## Contribution Margin Ratio

The contribution margin ratio (CMR) is a financial metric that expresses the contribution margin as a percentage of total sales revenue. It measures the proportion of each dollar of sales revenue that remains after accounting for variable costs, and it’s available to cover fixed costs and generate a profit. The contribution margin ratio is a useful tool for evaluating a company’s profitability, cost efficiency, and financial performance.

To calculate the contribution margin ratio, use the following formula:

Contribution Margin Ratio = (Contribution Margin / Total Sales Revenue) Ã— 100

Alternatively, you can calculate the CMR using per-unit data:

Contribution Margin Ratio = (Contribution Margin per Unit / Sales Price per Unit) Ã— 100

The contribution margin ratio provides valuable insights for businesses, helping them to:

- Assess profitability: A higher CMR indicates that a larger portion of each dollar of sales revenue contributes to covering fixed costs and generating profit, while a lower CMR means that a smaller portion of sales revenue is available for covering fixed costs and generating profit.
- Make informed pricing decisions: By understanding the impact of pricing changes on the CMR, businesses can make strategic pricing decisions that maximize profitability.
- Evaluate cost efficiency: The CMR highlights areas where variable costs can be reduced to improve the contribution margin and overall profitability.
- Analyze financial performance: The CMR allows businesses to monitor their financial performance over time, making it easier to identify trends and make necessary adjustments.

In summary, the contribution margin ratio is a financial metric that expresses the contribution margin as a percentage of total sales revenue. It measures the proportion of each dollar of sales revenue that remains after accounting for variable costs, which can be used to cover fixed costs and generate a profit. The CMR is a useful tool for evaluating a company’s profitability, cost efficiency, and financial performance, and can inform various business decisions related to pricing, product mix, cost efficiency, and resource allocation.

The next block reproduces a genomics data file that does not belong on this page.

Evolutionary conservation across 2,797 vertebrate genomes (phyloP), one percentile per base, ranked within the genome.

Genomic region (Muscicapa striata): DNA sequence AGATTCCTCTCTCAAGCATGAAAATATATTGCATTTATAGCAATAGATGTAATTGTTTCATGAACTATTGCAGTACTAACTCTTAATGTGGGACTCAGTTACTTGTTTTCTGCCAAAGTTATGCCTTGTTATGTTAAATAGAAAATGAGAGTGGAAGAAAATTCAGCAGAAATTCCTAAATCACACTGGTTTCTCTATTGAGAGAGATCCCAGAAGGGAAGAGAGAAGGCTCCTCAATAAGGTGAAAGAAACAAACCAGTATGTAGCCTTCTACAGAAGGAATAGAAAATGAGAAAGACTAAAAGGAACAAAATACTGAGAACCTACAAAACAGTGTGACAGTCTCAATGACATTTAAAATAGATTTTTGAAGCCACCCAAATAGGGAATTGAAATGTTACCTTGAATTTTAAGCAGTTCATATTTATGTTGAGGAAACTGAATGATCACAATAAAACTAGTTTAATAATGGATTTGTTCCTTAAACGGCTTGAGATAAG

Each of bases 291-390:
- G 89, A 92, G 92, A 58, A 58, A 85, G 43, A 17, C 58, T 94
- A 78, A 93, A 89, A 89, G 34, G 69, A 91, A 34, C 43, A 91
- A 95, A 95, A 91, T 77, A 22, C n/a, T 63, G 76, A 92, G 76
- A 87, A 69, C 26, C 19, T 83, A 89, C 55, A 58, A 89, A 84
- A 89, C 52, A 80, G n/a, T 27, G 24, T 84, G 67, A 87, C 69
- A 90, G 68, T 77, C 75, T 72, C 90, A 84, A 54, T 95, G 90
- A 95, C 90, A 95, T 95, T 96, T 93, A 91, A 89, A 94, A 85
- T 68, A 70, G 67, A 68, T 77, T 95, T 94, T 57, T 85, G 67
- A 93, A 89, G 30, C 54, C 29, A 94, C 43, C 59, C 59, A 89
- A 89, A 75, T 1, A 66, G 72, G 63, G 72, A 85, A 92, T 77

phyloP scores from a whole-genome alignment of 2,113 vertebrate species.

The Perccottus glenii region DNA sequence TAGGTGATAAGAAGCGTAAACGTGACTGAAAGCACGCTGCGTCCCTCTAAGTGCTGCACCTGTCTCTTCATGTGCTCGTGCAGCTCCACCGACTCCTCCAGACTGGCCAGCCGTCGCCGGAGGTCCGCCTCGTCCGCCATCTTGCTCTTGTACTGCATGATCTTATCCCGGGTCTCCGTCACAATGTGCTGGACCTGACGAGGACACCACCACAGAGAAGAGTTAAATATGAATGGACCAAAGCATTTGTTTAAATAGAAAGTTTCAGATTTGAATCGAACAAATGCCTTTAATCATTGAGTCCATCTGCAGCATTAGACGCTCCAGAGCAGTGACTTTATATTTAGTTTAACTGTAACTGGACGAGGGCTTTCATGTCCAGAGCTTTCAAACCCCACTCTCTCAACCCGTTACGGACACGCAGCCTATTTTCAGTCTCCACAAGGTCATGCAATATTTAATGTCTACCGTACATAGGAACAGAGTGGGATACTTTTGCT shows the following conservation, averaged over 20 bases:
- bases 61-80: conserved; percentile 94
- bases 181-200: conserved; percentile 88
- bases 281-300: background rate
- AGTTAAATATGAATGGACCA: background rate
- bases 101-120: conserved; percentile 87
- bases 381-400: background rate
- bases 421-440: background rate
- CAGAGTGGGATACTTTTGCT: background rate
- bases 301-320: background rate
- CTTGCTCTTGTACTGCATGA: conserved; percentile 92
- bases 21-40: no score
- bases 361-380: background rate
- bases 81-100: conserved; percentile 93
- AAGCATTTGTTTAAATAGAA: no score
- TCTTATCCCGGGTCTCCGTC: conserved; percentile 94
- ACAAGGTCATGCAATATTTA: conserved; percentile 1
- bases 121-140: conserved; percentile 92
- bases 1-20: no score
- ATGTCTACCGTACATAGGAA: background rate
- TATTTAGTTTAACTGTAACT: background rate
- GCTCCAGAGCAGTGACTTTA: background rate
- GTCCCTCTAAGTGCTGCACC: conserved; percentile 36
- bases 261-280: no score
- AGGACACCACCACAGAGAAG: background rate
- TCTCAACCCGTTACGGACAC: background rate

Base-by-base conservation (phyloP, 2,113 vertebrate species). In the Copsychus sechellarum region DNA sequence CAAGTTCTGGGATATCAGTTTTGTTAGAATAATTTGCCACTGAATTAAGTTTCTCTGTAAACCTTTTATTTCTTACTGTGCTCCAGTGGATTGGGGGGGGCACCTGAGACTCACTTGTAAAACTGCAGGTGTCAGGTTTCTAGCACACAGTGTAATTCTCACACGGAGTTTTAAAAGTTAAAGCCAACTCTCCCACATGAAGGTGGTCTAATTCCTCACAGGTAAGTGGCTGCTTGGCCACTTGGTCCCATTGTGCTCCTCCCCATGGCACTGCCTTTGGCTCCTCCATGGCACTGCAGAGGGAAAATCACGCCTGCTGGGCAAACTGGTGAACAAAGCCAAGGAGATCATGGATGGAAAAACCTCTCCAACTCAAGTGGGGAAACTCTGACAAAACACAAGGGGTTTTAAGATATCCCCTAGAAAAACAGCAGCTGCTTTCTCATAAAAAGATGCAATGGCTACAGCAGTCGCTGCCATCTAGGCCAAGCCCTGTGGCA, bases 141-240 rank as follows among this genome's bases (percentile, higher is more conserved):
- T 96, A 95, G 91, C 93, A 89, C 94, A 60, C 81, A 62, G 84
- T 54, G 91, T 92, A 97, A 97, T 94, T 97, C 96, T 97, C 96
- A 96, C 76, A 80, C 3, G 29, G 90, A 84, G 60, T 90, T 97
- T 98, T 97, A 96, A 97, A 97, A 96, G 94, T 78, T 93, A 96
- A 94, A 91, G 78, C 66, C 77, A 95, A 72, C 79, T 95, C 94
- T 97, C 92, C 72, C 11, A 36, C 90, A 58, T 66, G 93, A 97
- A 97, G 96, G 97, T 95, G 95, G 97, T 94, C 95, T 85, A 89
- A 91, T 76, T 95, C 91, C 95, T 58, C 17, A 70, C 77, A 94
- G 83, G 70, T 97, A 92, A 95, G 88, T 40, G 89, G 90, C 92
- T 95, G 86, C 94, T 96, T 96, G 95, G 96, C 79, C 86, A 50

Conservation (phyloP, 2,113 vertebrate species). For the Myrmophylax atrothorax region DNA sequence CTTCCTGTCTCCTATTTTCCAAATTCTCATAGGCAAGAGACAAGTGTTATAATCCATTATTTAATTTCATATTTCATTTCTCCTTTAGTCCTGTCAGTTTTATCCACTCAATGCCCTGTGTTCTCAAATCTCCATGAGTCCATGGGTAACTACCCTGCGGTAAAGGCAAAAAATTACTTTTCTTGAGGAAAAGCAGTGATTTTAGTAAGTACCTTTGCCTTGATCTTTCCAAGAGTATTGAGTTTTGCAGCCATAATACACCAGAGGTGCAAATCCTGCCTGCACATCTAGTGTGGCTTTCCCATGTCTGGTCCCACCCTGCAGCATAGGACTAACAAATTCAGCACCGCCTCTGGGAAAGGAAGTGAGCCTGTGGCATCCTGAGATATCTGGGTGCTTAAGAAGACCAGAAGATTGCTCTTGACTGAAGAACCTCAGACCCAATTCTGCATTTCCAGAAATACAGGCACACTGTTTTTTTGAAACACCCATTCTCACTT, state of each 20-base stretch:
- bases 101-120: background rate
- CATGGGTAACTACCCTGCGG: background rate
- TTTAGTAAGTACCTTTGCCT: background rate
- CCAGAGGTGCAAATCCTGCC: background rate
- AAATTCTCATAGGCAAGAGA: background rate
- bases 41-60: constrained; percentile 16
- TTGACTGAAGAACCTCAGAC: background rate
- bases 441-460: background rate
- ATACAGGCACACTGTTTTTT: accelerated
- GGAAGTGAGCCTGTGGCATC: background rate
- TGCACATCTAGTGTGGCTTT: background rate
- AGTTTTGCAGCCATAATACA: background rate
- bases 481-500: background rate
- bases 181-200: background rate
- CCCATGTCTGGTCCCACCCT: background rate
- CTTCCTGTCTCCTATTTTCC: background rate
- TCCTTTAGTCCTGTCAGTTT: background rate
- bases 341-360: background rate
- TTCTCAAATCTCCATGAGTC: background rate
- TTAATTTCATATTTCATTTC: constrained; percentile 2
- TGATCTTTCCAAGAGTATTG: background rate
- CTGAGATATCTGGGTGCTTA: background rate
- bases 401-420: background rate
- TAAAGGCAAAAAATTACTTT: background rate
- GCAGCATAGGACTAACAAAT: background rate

## Example of the Contribution Margin Ratio

Let’s consider a hypothetical example of a company that sells two types of products: Product A and Product B.

Here is the cost and sales information for each product:

Product A:

- Selling price per unit: $50
- Variable cost per unit: $30
- Units sold: 300

Product B:

- Selling price per unit: $80
- Variable cost per unit: $40
- Units sold: 200

First, let’s calculate the contribution margin per unit for each product:

- Product A: $50 (price) – $30 (variable cost) = $20
- Product B: $80 (price) – $40 (variable cost) = $40

Now, let’s calculate the contribution margin ratio for each product:

- Product A: ($20 / $50) Ã— 100 = 40%
- Product B: ($40 / $80) Ã— 100 = 50%

These contribution margin ratios tell us that for every dollar of sales revenue generated by Product A, 40 cents are available to cover fixed costs and generate a profit. For Product B, 50 cents of every dollar of sales revenue are available for the same purpose.

Now let’s assume the company has $9,000 in monthly fixed costs. To determine if the sales revenue from both products is sufficient to cover the fixed costs, we can calculate the total contribution margin:

- Product A: $20 (contribution margin per unit) Ã— 300 (units sold) = $6,000
- Product B: $40 (contribution margin per unit) Ã— 200 (units sold) = $8,000
- Total Contribution Margin: $6,000 (Product A) + $8,000 (Product B) = $14,000

Since the total contribution margin ($14,000) is greater than the fixed costs ($9,000), the company can cover its fixed costs and generate a profit of $5,000.

In this example, the contribution margin ratio helps the company assess the profitability of each product, informing decisions related to pricing, product mix, cost efficiency, and resource allocation. The company may consider focusing on increasing sales of Product B due to its higher contribution margin ratio, or exploring ways to reduce the variable costs associated with Product A to improve its contribution margin ratio and overall profitability.